Prime Minister Petr Nečas has called a meeting with leaders of the Union of Towns and Municipalities of the Czech Republic to discuss growing racial tensions in North Bohemia. The government has so far responded to the situation by reinforcing the police presence in the region. Together with Labour Minister Jaromír Drábek, Environment Minister Tomáš Chalupa and Culture Minister Jiří Besser, the prime minister plans to discuss the financing of affected municipalities on Friday, ahead of scheduled party gatherings of the far-right Workers Party for Social Justice in three locations in the region on Saturday.
Around three hundred people met on the town square in the Northern Bohemian town of Varnsdorf on Friday and planned to march on a Roma residential building. The organiser of the gathering, Lukáš Kohout, was taken to a police vehicle for questioning; attendees called for his release and whistled at the officers. Kohout is a fraudster, well-known for having passed himself off as a government official on numerous occasions and for provoking police and demonstrators at protests. Friday was the fourth day that police have maintained a state of readiness in the area due to angry assemblies and demonstrations provoked by recent tensions between Czechs and Roma.
Prime Minister Nečas and several cabinet members will be visiting Israel next week for high-level meetings. The government announced the aim of the two day visit as strengthening partnership and collaboration between the two countries, particularly with regards to science and technology, research and development, and innovation. The delegation is scheduled to meet with Israeli PM Benjamin Netanjahu and members of the business community. The upcoming UN vote on Palestinian membership in the organisation will likely also be on the table, with the Czech Republic having been reported in the Israeli media as being one of five Western European states that plans to vote against the motion. The Czech government has thus far refused to state publically its position on the matter.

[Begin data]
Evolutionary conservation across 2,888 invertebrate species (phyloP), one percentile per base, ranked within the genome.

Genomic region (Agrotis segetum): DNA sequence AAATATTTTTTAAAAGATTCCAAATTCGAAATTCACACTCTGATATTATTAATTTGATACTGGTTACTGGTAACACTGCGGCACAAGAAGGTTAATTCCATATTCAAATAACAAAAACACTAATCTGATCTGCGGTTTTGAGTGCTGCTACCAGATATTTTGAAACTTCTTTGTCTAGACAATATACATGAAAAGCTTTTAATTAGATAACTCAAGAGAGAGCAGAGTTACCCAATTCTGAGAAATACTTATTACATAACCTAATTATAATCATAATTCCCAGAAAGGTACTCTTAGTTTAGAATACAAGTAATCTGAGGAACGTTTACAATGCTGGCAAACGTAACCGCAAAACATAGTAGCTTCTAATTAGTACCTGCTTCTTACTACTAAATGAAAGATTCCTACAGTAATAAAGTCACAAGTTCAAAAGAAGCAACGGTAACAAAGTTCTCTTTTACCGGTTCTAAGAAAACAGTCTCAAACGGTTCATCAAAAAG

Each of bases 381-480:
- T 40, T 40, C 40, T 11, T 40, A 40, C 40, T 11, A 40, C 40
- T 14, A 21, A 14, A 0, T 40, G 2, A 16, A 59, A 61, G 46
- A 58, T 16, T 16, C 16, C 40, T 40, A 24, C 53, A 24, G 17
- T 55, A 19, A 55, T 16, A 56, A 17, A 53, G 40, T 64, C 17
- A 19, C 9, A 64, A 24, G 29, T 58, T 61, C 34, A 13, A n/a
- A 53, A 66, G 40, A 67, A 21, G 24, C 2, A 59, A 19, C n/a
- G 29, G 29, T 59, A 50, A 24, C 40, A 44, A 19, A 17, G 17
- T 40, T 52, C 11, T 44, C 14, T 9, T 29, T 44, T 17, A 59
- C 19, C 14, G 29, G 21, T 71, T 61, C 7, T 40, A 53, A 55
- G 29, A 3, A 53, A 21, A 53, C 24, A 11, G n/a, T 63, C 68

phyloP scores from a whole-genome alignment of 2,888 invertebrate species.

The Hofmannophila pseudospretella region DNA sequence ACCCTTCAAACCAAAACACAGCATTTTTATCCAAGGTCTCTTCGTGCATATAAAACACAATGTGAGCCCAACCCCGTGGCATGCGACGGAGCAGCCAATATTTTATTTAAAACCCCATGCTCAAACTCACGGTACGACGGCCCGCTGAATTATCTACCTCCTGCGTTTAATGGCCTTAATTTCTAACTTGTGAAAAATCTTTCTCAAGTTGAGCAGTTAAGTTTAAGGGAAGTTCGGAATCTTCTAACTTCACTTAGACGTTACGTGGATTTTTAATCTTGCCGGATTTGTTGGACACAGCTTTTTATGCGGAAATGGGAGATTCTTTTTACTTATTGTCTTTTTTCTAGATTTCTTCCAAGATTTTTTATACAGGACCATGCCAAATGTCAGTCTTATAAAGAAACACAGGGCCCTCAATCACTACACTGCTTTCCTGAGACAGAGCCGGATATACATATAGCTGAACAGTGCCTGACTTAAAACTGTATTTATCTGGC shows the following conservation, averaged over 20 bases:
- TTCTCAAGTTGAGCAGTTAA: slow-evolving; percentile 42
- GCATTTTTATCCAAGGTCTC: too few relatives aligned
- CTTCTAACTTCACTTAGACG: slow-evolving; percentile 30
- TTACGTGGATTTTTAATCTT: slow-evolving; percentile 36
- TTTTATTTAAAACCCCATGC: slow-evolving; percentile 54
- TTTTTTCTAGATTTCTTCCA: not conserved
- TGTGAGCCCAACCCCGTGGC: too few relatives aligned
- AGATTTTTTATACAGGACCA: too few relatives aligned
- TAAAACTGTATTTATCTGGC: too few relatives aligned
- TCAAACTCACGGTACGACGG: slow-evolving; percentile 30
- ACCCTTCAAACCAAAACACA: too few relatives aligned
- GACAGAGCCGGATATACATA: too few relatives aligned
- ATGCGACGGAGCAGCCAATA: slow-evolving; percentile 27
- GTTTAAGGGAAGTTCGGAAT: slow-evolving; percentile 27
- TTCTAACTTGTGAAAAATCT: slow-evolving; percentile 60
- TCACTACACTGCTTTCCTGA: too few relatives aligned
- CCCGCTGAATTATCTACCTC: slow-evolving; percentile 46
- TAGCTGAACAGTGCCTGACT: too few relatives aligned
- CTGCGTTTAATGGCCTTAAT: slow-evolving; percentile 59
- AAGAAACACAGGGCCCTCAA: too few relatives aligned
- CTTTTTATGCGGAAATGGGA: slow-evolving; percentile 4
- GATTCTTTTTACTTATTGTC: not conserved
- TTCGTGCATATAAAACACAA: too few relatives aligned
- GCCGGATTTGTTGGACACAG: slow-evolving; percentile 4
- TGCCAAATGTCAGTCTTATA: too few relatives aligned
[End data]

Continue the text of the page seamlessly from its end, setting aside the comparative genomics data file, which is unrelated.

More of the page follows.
Czech and American officials have organised a commemorative event to mark the tenth anniversary of 9-11 on Sunday at the Ministry of Foreign Affairs (Černínský Palác) at 6 p.m. Headlining the programme will be the classic Czech underground band Plastic People of the Universe. An exhibition of photographs by Jan Šibík showing the aftermath of the attacks in New York will be on display, as will a new exhibit on Czech contributions to reconstruction efforts in Afghanistan. The event is being organised by the Czech Foreign and Defence Ministries in cooperation with the American Center and is open to the public.
The public will pay their respects to the three Czech victims of this week’s tragic air accident on Sunday afternoon at Old Town Square in Prague. The ceremony will begin at 3 p.m. The bodies of hockey stars Karel Rachůnek, Jan Marek and Josef Vašíček were returned to the Czech Republic by a special government flight from Moscow, where they were identified. A passenger plane carrying almost all of the Russian hockey team Lokomotiv Yaroslavl went down near the city’s airport on Wednesday and caught fire. The crash caused 43 deaths; one person is reported to have survived, though he is in critical condition with severe burns.